I have been experiencing a love lately for Dutch wax printed fabrics. I saw a review of a multi-media exhibition at the Brooklyn Museum in 2009 by Yinka Shonibare, a contemporary British-Nigerian artist. He uses what we in the States refer to as African wax print fabrics throughout his exhibitions. The amazing fabrics in the pitures just blew me away. They were large spirited printed abstract patterns in riots of color that were mesmerizing.
What I learned is that these “African textiles” are actually of Dutch origin and were inspired by the beauty of Javanese batiks that are laboriously handpainted and use the wax resist method of dying. The batik and wax printed apparel fabric that is an integral part of West Africa’s culture is actually from the Netherlands. There are knock-offs coming out of China and West Africa that cost less money, but the coveted ones are the ones produced by the Dutch that have been exported to West African since the early 1900’s. I find this completely fascination because, as a textile maven, I never knew this until I did some research after the article on the exhibition.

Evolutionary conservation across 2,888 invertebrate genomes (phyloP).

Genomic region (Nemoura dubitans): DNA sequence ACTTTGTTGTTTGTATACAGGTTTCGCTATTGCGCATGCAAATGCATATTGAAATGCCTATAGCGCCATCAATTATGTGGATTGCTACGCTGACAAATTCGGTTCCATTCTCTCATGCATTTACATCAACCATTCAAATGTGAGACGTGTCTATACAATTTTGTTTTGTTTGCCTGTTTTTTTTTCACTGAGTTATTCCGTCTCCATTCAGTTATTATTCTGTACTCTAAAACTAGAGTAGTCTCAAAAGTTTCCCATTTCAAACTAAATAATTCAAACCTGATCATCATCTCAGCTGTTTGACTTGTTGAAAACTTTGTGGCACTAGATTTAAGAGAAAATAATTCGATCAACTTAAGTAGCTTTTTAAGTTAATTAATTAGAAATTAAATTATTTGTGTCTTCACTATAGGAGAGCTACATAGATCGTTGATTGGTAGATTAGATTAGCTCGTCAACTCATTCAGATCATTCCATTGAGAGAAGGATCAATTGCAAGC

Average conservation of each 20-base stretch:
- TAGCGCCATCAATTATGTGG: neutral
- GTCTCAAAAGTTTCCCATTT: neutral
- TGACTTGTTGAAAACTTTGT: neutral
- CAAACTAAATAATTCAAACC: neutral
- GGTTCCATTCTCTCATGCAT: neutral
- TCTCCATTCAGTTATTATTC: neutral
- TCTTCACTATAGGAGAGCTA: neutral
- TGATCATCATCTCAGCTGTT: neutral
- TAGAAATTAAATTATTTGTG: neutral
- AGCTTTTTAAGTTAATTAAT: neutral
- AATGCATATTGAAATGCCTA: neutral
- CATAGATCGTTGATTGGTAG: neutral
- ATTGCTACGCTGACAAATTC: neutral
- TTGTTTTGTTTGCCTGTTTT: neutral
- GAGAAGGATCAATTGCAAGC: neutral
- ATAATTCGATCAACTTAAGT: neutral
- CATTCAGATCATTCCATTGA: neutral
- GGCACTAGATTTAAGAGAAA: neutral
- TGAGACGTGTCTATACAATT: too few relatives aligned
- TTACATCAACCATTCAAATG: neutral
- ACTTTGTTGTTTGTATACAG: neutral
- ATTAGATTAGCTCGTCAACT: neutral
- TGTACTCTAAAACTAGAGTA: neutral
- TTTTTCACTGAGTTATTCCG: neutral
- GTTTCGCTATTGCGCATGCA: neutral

Anyway, I have seen these fabrics used in haute couture and they are starting to grace catwalks. I have enclosed some amazing photos of gorgeous apparel using these Dutch wax prints.
I have not been able to contain myself since I decided to bring out a decorative pillow collection that use these expressive prints. They are all meant to be thrown together without obvious coordination of pattern and color. I have finally added some to my collection on www.fabricadabra.us and so hope that the home furnishings industry begins to embrace Dutch wax prints as much as apparel has. I predict that they will become a high end design trend in home furnishings. What are your thoughts?